The exhibited oil canvases are displayed together with the preliminary sketches, conceived in graphite on vellum, which visualise the transition from sketch to vibrant oil paintings.
Convolotus alchemelia (Quiet-willow window), 19
Sketch for Flagrantis speculum veneris (Loveknot), 1997
Victrola floribunda, 1997
Sketch for Pictor Mysteriosa (Burnt Umbrage), 199
Copyright The Destina Foundation, New York. Courtesy of Alison Jacques Gallery, London
In this display, Tanning presents herself as both artist and devoted horticulturist, infusing surreal life into these exotic creations. There is something hauntingly disconcerting, and strangely bewitching about these surreal blooms, that make the flowers jump from the walls, they are performative, and pulsating with life. Tanning succeeds in creating a hallucinogenic quality with her flower paintings, with explosive colour, artificial forms that fuse into a myriad of possibilities, the biomorphic, the panoramic, and oceanic. The beholder is certainly left feeling ‘curiouser and curiouser!’.
This ambiguity and surreal beauty evoke Breton’s notion, that ‘Beauty will be convulsive’ (La beauté sera convulsive’). Forms seem to hover between flower and figurative, evoking the motif of La femme-fleur in art nouveau, and recall the tradition that associates women with the forms found in nature. Tanning philosophised, ‘I don’t see why one shouldn’t be absolutely fascinated with the human form.' Truly, in her colossal oil paintings, limbs seem to fuse with flowers suggestive of a sensual communing with nature. Looking to Agripedium vorax Saccherii, the recumbent female form hovers behind the pulsating flower, which also erotically covers her body. Likewise, limbs extend behind the floral in the oil paintings. Forms are abstracted and create surreal landscapes, and even on occasion such as in Pictor Mysteriosa (Burnt Umbrage) and Siderium Exaltatum (Starry Venusweed) seem oceanic, due to the floating forms, evocative of an underwater grotto of coral and sea creatures.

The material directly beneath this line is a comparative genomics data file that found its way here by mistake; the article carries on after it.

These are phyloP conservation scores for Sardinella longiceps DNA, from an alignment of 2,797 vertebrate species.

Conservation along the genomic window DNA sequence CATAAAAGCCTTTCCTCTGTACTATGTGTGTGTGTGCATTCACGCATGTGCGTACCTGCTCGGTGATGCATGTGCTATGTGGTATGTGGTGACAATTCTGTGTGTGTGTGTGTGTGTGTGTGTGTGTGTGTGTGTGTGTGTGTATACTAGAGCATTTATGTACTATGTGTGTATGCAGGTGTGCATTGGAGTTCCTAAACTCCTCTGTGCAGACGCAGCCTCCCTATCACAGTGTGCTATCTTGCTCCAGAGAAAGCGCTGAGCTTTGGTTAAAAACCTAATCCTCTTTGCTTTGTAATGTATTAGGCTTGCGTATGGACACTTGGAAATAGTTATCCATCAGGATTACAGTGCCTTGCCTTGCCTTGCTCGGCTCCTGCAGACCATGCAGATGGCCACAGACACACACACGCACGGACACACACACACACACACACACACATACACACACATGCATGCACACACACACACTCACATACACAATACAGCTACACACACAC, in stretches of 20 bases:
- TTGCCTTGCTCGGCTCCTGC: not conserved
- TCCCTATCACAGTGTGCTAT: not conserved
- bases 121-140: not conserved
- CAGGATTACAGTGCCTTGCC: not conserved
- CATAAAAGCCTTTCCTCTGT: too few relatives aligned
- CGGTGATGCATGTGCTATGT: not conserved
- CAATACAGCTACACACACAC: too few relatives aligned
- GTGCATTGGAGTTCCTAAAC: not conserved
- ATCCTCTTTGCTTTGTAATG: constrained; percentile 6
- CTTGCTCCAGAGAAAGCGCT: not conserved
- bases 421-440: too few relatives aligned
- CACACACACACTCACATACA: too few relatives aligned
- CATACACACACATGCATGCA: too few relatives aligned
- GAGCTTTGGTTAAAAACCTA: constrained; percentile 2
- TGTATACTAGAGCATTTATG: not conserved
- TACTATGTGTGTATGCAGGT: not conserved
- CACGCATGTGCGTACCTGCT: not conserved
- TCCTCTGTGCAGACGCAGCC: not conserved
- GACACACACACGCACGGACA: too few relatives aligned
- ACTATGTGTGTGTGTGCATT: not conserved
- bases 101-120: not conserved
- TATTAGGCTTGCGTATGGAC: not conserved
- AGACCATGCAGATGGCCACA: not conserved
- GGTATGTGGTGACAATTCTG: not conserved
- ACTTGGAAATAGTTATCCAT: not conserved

In Victrola floribunda the vivid green flower seems to radiate a supernatural force, radiating a luminous ray of light, conveyed by energetic brushstrokes. Indeed, her flowers defy both logic and reality, they seem to be exempt from the ravages of time; they will not wilt or fade; instead, her flowers celebrate the surreality of dreams and the subconscious. There is a psychological underpinning to these flowers; they seem to be pulsating with life and infused with a defiant, and mercurial energy. The erotic, and exotic, further coincide in Zephirium apochripholiae (Windwort), where a female form is overpowered by the suggestively placed flower head.
Tanning’s series creates a botanical extravaganza, where her flowers bloom in gothic splendour in her surreal garden. It could be questioned, to what extent these final flower paintings, act as a symbolic self-portrait of their creator, presenting an image of the female Surrealist who broke the bounds of conventional beauty and femininity, in favour of the rebellious and psychedelic. Certainly, these flower paintings offer a magical insight into Tanning’s imagination and her life-long quest for the marvellous.
◇ Image credits ◇
INDIVIDUAL WORKS: Copyright The Destina Foundation, New York. Courtesy of Alison Jacques Gallery, London.
Installation shots: Courtesy Alison Jacques Gallery, London. Photo: Michael Brzezinski